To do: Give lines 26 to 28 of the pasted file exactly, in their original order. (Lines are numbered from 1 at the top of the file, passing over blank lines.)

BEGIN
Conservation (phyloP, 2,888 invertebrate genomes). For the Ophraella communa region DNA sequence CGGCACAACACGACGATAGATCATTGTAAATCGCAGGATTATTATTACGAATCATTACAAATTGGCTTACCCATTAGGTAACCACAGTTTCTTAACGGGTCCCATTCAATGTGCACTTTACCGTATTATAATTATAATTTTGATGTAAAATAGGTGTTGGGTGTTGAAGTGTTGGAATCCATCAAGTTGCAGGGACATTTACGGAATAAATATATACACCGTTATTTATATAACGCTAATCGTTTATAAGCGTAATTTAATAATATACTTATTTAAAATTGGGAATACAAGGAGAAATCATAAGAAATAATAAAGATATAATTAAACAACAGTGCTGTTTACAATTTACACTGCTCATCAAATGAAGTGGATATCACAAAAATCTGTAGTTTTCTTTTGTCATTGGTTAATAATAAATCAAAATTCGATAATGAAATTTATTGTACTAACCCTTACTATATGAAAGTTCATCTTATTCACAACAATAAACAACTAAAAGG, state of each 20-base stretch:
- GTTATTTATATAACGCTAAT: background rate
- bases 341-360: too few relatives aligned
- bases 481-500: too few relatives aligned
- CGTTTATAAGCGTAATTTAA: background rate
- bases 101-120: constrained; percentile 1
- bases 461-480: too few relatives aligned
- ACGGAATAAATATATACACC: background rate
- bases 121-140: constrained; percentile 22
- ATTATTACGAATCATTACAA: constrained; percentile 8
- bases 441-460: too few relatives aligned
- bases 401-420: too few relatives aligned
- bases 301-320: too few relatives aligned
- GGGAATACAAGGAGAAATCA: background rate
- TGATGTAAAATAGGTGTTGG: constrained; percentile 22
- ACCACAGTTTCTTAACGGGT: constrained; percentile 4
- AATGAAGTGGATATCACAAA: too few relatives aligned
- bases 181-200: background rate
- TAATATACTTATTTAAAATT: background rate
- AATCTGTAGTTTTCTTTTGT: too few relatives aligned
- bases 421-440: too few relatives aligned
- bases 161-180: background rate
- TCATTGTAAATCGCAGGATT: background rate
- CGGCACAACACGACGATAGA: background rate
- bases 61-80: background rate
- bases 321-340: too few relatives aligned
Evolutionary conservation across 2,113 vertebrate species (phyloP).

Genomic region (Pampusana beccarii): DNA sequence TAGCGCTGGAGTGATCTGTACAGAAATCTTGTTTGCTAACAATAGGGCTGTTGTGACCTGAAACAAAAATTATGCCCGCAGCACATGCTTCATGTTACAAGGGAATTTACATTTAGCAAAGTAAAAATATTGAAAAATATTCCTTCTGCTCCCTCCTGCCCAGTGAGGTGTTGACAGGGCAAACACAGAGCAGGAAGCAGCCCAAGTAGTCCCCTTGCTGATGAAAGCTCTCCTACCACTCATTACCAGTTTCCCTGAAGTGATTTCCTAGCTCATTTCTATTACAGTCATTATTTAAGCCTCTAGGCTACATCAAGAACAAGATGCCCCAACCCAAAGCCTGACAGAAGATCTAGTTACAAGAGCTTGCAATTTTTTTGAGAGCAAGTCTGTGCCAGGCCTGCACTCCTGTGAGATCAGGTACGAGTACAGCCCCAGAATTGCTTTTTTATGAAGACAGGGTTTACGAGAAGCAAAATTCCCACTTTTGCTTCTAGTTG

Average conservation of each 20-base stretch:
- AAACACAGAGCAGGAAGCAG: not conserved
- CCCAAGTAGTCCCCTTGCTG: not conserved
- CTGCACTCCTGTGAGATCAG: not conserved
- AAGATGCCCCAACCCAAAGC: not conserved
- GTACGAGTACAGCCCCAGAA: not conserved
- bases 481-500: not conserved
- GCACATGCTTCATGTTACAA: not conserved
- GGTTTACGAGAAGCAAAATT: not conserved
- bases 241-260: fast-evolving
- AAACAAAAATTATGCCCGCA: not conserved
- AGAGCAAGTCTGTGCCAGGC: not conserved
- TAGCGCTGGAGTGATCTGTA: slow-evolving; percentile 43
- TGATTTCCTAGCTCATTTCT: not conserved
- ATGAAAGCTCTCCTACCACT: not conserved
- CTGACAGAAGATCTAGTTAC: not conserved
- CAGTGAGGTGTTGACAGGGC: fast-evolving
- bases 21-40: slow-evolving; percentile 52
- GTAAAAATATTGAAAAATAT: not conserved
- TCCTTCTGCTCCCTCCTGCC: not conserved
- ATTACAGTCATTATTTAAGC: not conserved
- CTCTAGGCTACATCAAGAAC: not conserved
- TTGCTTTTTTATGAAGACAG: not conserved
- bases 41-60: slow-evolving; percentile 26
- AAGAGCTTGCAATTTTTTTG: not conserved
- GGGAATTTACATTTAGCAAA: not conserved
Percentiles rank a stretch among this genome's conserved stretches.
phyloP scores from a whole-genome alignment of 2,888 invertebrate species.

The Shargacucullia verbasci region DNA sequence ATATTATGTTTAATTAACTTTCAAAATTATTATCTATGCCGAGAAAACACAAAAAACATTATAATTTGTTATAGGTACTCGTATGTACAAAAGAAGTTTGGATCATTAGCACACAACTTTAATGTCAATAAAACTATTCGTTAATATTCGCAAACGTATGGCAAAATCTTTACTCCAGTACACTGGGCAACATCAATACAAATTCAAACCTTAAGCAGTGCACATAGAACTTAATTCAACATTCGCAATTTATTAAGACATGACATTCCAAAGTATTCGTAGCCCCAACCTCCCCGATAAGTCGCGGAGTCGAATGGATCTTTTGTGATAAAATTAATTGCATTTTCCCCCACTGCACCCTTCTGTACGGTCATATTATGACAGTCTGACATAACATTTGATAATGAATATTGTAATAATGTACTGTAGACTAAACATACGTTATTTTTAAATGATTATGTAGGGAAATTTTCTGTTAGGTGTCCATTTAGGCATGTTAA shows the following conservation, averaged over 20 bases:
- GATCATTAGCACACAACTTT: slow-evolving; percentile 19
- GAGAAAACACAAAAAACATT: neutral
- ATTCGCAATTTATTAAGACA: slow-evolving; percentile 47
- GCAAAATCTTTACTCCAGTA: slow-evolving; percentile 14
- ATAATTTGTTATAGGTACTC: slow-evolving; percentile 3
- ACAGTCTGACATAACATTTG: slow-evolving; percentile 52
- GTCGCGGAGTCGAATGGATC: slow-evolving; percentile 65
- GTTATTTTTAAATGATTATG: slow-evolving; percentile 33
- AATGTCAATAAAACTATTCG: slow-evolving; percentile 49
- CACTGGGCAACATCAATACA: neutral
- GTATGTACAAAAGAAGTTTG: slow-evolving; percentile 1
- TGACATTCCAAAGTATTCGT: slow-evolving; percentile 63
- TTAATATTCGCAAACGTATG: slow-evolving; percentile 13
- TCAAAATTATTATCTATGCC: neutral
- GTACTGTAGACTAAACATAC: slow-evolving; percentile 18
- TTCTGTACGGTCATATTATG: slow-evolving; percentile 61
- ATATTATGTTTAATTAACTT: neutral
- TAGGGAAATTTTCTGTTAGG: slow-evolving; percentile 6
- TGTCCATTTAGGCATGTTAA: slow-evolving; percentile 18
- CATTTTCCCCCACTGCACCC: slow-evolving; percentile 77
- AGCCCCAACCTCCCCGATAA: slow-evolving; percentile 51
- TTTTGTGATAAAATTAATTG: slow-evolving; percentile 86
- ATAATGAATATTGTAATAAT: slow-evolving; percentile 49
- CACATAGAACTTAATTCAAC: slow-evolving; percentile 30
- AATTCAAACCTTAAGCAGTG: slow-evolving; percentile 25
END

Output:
- bases 321-340: too few relatives aligned
Evolutionary conservation across 2,113 vertebrate species (phyloP).

Genomic region (Pampusana beccarii): DNA sequence TAGCGCTGGAGTGATCTGTACAGAAATCTTGTTTGCTAACAATAGGGCTGTTGTGACCTGAAACAAAAATTATGCCCGCAGCACATGCTTCATGTTACAAGGGAATTTACATTTAGCAAAGTAAAAATATTGAAAAATATTCCTTCTGCTCCCTCCTGCCCAGTGAGGTGTTGACAGGGCAAACACAGAGCAGGAAGCAGCCCAAGTAGTCCCCTTGCTGATGAAAGCTCTCCTACCACTCATTACCAGTTTCCCTGAAGTGATTTCCTAGCTCATTTCTATTACAGTCATTATTTAAGCCTCTAGGCTACATCAAGAACAAGATGCCCCAACCCAAAGCCTGACAGAAGATCTAGTTACAAGAGCTTGCAATTTTTTTGAGAGCAAGTCTGTGCCAGGCCTGCACTCCTGTGAGATCAGGTACGAGTACAGCCCCAGAATTGCTTTTTTATGAAGACAGGGTTTACGAGAAGCAAAATTCCCACTTTTGCTTCTAGTTG